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United States v. Booker

Docket No.: 04-104
Certiorari Granted: September 1, 2004
Argued: October 4, 2004
Decided: January 12, 2005
Consolidated with: 04-1052

Topics:

18 U.S.C. App., Criminal Procedure, Federal Rules of Criminal Procedure, Article I, Commerce Clause, Death Penalty, Double Jeopardy, Establishment Clause, Federal Rules of Criminal Procedure, Federal Rules of Evidence, Federal Sentencing Guidelines, Fifteenth Amendment, Fifth Amendment, First Amendment, Hobbs Act, Indians, National Labor Relations Act, Presentment Clause, RICO, Sentencing Guidelines, Sixth Amendment, United States Sentencing Guidelines, abuse of discretion, antitrust, harmless error, harmless-error, judicial review, racial discrimination, sentencing guidelines, separation of powers, stare decisis, trademark

PartyNames: United States v. Freddie J. Booker
Petitioner: United States
Respondent: Freddie J. Booker

Court Below: United States Court of Appeals for the Seventh Circuit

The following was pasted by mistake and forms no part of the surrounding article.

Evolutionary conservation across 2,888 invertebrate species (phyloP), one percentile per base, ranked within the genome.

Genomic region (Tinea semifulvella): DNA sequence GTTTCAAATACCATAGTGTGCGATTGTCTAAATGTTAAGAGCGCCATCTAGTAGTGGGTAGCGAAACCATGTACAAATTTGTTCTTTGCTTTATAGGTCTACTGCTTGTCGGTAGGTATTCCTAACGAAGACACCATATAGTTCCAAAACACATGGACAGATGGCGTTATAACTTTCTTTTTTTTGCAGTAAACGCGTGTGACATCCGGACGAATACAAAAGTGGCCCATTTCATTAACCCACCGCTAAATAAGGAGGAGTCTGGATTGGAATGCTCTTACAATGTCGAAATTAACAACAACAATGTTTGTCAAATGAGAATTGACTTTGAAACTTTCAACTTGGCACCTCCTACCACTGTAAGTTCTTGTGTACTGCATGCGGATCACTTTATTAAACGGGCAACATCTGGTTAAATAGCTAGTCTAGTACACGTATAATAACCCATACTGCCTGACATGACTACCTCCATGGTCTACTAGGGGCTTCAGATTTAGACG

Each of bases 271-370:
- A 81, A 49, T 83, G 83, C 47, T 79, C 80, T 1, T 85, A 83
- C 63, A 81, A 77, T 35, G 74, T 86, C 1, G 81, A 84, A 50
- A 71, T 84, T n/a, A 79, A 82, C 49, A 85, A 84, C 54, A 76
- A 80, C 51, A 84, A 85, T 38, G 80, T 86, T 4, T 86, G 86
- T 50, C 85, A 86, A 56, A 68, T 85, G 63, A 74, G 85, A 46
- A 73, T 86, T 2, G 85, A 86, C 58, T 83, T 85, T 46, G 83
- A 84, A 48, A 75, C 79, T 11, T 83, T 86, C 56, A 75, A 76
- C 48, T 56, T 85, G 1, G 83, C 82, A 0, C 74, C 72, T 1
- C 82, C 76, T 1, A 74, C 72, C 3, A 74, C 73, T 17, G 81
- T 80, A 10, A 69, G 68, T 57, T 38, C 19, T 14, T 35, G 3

Citation: 375 F3d 508
Supreme Court Docket

United States
v.
Freddie J. Booker
543 U.S. 220 (2005)
Other Citations: 125 S.Ct. 738160 L.Ed.2d 621 (543 U.S. 2
Question Presented:

1. Whether the Sixth Amendment is violated by the imposition of an enhanced sentence under the United States Sentencing Guidelines based on the sentencing judge's determination of a fact (other than a prior conviction) that was not found by the jury or admitted by the defendant. 2. If the answer to the first question is "yes," the following question is presented: whether, in a case in which the Guidelines would require the court to find a sentenceenhancing fact, the Sentencing Guidelines as a whole would be inapplicable, as a matter of severability analysis, such that the sentencing court must exercise its discretion to sentence the defendant within the maximum and minimum set by statute for the offense of conviction.

Question:

1.) Does an enhanced sentence under U.S. Sentencing Guidelines based on the judge's determination of a fact violate the Sixth Amendment? 2.) If so, are the Sentencing Guidelines altogether unconstitutional?

Note:

CERTIORARI BEFORE JUDGMENT GRANTED. EXPEDITED BRIEFING SCHEDULE.

United States v. Booker
ORAL ARGUMENT

October 4, 2004

Holding: is affirmed and remanded
Decision: Decision: 5 votes for Booker, 4 vote(s) against
Opinion By:

United States v. Booker
Case Documents

1Opinion in United States v. Booker
2Opinion in United States v. Booker
3Slip Opinion in United States v. Booker (Opinion by )
Additional documents for this case are pending review.